Despite the fact that company executives call innovation one of their highest priorities, cultivating innovation is not a top goal when it comes to managing the workforce, a recent survey reveals.
What's more, 4 in 10 organizations see themselves as ineffective at fostering innovation, and there's a mismatch between what companies are doing to promote inventiveness and what they say is effective.
These are among the findings of the 2012 Workforce Innovation Survey. The survey, which solicited information from human resources officials, HR executives and other company leaders, suggests many organizations have a ways to go when it comes to cooking up creativity.
Many observers call innovation a crucial ingredient for the 21st century economy. As product cycles spin faster, customer expectations rise and global competition ramps up. Indeed, 9 out of 10 survey respondents expect that fostering innovation will increase in importance over the next five years. But many workforce leaders in our survey are frustrated by the state of their firm's innovation efforts. One respondent suggested a bunker mentality persists at that person's organization in the wake of the Great Recession. "During an economic downturn, survival is 100% everyone's focus," the respondent wrote. "No funds or tolerance from investors or senior management to innovate and try new things even if they will ultimately generate positive revenue to the bottom line."
Three of the other top-ranking workforce goals do contribute indirectly to innovation: leadership development, recruitment and retention. Still, the middle-of-the-road showing of promoting innovation as an explicit goal contrasts with the priorities voiced by company leaders in the CEO Challenge 2012 report published by research firm The Conference Board. In that study of global leaders, innovation ranked as the top challenge.
The U.S.-specific findings in the report also show a greater concern for innovation than is reflected in the Workforce survey, in which the majority of respondents were from U.S-based organizations. The Conference Board discovered that U.S. executives ranked innovation as the third most important challenge after government regulation and global political and economic risk.
Nearly 60 percent of respondents to our survey said their organizations were effective at fostering innovation among employees. The remaining 40 percent felt the opposite, judging their organizations' innovation-cultivation efforts to be ineffective.
Those findings dovetail with a disconnect we discovered between what companies are doing on the innovation front and what they say works. When asked about which strategy to encourage innovation among employees is most effective, respondents ranked these approaches as the top three:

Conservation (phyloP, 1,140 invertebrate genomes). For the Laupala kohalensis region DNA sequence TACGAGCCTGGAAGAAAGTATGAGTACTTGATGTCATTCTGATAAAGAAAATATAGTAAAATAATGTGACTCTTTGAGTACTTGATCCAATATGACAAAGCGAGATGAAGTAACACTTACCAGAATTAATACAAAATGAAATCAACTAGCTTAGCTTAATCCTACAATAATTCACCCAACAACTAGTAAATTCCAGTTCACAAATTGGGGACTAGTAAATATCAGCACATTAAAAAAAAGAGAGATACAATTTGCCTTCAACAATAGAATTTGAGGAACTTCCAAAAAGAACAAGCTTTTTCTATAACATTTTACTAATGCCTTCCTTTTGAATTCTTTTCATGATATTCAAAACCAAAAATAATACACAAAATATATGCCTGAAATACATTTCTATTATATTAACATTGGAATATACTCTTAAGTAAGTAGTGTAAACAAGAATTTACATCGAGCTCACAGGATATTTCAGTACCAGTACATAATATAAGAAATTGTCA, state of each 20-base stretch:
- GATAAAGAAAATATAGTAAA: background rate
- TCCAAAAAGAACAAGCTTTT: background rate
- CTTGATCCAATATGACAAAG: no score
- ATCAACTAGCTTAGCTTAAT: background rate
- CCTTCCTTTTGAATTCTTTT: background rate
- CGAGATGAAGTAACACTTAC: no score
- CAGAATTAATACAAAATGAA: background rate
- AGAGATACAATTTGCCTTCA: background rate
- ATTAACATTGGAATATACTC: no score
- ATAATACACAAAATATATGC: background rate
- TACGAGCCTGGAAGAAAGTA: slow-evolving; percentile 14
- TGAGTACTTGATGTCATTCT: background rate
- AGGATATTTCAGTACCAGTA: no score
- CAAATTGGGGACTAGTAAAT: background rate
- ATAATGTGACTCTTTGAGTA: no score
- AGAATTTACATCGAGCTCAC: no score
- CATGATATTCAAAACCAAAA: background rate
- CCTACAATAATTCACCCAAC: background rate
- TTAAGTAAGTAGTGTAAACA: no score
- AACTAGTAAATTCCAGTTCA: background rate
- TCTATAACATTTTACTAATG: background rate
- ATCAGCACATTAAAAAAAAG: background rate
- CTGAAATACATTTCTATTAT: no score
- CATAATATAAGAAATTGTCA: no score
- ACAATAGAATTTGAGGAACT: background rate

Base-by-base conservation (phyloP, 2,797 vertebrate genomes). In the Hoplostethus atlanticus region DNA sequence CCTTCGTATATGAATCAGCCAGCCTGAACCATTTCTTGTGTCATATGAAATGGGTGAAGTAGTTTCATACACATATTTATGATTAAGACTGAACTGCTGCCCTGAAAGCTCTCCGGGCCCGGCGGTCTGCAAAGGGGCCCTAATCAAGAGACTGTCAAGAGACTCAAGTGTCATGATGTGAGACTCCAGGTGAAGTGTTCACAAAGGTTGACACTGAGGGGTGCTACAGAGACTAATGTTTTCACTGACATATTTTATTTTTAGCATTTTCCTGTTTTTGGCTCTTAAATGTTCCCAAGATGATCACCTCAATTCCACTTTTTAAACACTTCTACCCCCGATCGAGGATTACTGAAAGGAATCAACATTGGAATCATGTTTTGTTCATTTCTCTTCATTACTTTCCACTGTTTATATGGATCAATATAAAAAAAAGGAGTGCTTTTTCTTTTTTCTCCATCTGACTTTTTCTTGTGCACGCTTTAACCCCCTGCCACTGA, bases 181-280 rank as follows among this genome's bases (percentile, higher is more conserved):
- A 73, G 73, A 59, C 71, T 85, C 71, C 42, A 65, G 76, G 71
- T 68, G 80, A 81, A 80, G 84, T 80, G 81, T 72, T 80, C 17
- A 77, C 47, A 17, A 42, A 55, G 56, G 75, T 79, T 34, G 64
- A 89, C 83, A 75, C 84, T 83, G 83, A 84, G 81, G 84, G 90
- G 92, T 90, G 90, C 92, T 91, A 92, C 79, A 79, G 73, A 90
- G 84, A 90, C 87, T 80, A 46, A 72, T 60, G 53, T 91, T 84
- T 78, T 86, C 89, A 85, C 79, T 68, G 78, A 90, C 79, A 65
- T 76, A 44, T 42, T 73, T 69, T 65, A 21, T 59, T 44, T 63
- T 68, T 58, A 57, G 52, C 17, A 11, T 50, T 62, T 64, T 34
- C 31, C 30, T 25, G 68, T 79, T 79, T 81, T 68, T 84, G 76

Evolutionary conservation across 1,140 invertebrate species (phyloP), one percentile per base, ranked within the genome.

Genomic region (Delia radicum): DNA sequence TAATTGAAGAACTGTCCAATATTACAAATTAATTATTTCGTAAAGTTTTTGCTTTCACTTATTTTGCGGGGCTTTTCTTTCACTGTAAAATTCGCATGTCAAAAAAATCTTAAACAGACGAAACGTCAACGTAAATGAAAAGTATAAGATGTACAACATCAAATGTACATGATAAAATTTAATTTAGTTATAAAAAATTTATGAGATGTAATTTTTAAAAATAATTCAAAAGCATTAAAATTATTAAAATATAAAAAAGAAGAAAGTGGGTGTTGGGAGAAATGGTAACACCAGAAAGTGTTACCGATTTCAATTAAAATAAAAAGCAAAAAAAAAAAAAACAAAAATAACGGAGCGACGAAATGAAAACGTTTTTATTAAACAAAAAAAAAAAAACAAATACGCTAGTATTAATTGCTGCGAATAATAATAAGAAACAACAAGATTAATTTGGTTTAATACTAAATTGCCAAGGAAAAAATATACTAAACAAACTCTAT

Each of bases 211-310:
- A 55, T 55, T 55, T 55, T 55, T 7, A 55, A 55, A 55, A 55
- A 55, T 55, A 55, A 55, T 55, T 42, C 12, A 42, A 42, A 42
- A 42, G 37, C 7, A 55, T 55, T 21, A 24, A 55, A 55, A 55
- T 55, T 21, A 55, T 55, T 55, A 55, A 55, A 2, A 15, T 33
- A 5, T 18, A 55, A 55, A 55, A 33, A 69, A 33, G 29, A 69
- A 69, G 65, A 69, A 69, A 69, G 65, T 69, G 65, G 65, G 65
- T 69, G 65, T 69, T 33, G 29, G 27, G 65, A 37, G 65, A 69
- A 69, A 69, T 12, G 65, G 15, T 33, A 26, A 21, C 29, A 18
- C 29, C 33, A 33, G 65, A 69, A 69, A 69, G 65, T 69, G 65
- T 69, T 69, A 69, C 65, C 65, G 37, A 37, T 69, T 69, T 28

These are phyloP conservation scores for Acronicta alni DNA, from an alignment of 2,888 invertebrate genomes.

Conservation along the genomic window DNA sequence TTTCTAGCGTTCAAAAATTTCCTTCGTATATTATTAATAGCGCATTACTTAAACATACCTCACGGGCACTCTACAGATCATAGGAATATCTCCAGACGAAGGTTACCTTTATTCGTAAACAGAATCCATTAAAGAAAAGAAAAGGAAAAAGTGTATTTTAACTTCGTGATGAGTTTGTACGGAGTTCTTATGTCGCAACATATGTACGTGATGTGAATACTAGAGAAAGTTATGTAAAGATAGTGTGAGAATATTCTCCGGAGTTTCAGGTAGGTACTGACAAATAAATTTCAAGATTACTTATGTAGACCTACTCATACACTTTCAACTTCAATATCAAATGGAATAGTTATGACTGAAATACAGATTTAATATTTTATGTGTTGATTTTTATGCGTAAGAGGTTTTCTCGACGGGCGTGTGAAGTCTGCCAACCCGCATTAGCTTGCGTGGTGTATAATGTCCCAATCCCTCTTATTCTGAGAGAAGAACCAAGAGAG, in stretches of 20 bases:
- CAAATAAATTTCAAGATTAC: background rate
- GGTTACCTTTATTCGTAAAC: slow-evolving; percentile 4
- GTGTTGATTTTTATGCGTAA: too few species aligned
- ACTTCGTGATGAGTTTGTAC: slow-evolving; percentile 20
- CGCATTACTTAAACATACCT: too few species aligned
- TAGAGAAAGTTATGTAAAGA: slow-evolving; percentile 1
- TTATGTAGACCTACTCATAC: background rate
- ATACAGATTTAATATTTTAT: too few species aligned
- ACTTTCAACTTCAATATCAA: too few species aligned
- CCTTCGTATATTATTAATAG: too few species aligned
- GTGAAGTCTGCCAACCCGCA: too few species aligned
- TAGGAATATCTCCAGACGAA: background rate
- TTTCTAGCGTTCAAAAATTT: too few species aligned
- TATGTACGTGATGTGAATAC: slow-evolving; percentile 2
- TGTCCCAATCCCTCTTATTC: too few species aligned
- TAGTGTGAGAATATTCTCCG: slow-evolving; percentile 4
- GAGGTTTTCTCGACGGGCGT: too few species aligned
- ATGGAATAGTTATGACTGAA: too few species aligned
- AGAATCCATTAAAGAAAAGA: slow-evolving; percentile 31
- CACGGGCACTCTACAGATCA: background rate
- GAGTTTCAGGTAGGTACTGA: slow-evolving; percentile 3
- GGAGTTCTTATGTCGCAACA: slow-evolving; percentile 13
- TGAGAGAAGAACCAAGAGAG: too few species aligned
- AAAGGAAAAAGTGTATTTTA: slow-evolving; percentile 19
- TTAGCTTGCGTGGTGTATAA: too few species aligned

- Facilitating more collaboration among employees.
- Giving employees freedom to spend time developing ideas and projects.
- Building expertise in our own domain.
But when asked about which strategies they are actually using, giving employees autonomy to pursue ideas ranked just fourth.
Why aren't more companies applying the lessons of Google Inc. and other companies that provide employees with freedom to tinker with their own projects? One possible explanation is that workforces are stretched thin these days. "Budget constraints and downsizing have increased individual workloads, meaning that innovation is not at the forefront of priorities for most staff," a survey respondent said. "The conundrum is that if more innovation could be implemented, staff could work smarter, not harder, but with current workloads few staff have the time to ponder or develop new ways of doing things."
Another potential reason companies are not carving out time for independent projects is that managers may not trust that employees will use free time wisely. One survey respondent suggested that workers need guidance on the path to inventiveness. "Helping employees 'learn' to learn and think outside the box is a big transition for most," the respondent wrote. "Long-term employees in particular have to have support to get to the point of being able to participate in innovation, particularly when they have not seen it in their prior years of employment."
Perhaps another factor behind companies making less-than-ideal decisions about how to cultivate creativity is that innovation initiatives often are not measured. Just 16 percent of respondents said they have a way of quantifying the level of innovation at their organization.
Overall, the survey offers a portrait of discombobulated innovation efforts. "It's not really structured and organized," one respondent wrote, "So it's more a matter of luck whether innovation takes place."
Ed Frauenheim is Workforce's senior editor. Comment below or email firstname.lastname@example.org.